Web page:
16 Sep 2019
#HindiDebate: Kamal Haasan says 'battle for Tamil bigger than Jallikattu'
In a video message, the 64-year-old Makkal Needhi Maiam (MNM) chief referred to the promises of being inclusive of diversity in the Constitution of India and said the Centre must not break those promises.
'No Shah, Sultan or Samrat must break promise of unity'
Haasan said, "The unity in diversity is a promise that we made when we made India into a Republic. Now, no Shah, Sultan or Samrat must renege on that promise. We respect all languages, but our mother language will always be Tamil."
Haasan went on to talk about the 2017 Jallikatu protests, warning that "the battle for our language will be exponentially bigger."
'Do not make an inclusive India into an exclusive one'
Haasan then said that most Indians happily sing the National Anthem, which is in Bengali.
"The reason is the poet who wrote it gave respect to all languages and cultures within the anthem, and hence it became our anthem," he said.
He added, "Do not make an inclusive India into an exclusive one. All will suffer due to this short-sighted folly."
You can watch the video statement here
Now you are constrained to prove to us that India will continue to be a free country.— Kamal Haasan (@ikamalhaasan) September 16, 2019
You must consult the people before you make a new law or a new scheme. pic.twitter.com/u0De38bzk0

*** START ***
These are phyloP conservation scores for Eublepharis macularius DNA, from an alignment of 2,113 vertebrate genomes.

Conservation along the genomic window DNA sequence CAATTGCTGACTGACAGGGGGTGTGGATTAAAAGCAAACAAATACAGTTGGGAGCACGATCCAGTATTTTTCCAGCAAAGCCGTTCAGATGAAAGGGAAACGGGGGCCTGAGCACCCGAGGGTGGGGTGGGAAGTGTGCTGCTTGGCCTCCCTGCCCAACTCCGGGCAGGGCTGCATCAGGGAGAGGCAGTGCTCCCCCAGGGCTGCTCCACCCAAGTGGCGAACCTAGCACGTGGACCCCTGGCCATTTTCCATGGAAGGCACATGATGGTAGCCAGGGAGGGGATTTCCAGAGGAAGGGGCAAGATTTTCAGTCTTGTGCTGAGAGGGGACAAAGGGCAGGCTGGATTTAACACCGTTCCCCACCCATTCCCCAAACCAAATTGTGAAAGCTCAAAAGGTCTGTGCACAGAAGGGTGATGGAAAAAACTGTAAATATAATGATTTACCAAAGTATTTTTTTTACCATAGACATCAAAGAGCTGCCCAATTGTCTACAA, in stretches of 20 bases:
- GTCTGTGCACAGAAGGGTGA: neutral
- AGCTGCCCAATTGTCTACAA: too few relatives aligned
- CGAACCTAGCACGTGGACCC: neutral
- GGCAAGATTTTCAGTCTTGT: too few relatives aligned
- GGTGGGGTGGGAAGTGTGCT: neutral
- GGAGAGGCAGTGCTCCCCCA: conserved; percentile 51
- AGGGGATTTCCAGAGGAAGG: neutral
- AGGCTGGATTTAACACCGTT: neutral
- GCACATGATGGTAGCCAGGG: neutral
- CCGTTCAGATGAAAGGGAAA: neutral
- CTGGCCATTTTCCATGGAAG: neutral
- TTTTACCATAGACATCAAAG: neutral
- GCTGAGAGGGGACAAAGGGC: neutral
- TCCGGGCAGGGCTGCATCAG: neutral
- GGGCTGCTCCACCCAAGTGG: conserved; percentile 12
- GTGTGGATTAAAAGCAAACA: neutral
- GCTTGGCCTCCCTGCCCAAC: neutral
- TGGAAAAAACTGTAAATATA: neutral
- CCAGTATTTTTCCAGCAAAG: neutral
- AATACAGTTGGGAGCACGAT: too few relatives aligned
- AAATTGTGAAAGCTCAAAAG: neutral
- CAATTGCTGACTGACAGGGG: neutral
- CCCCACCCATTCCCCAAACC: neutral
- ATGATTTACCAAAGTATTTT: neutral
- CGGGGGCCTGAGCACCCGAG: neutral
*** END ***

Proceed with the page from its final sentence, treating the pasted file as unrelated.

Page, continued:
Shah on Hindi Diwas said Hindi should represent India globally
The move came after the May National Education Policy (NEP) draft proposed a "three language" policy, making Hindi compulsory in non-Hindi speaking states.
It was later updated to make Hindi optional following protests.
Incidentally, Haasan had also criticized the NEP draft.
Shah's Hindi remarks sparked a controversy
Apart from Haasan, Shah's comments were also criticized by many others including Kerala Chief Minister Pinarayi Vijayan, who said the push for Hindi as a national language was "a new battlefield in the name of language. Non-Hindi speaking people would be made second-class citizens."
DMK chief MK Stalin said, "This is India, not Hindia," and asked Shah to withdraw his remarks.
'Long live Tamil, long live the Tamil people'
The video ends with Haasan saying in Tamil, "Long live Tamil, long live the Tamil people and long live India." As he walks away from the camera, the text 'One Nation, Many Languages' flashes in front of the Ashoka Pillar and the Constitution of India.
Respect all languages and cultures equally: Mamata Banerjee
Separately, wishing people on Hindi Diwas, West Bengal CM Mamata Banerjee reminded people to "respect all languages and cultures equally." Former Karnataka CM HD Kumaraswamy also tweeted in Kannada saying that no language should be imposed over another.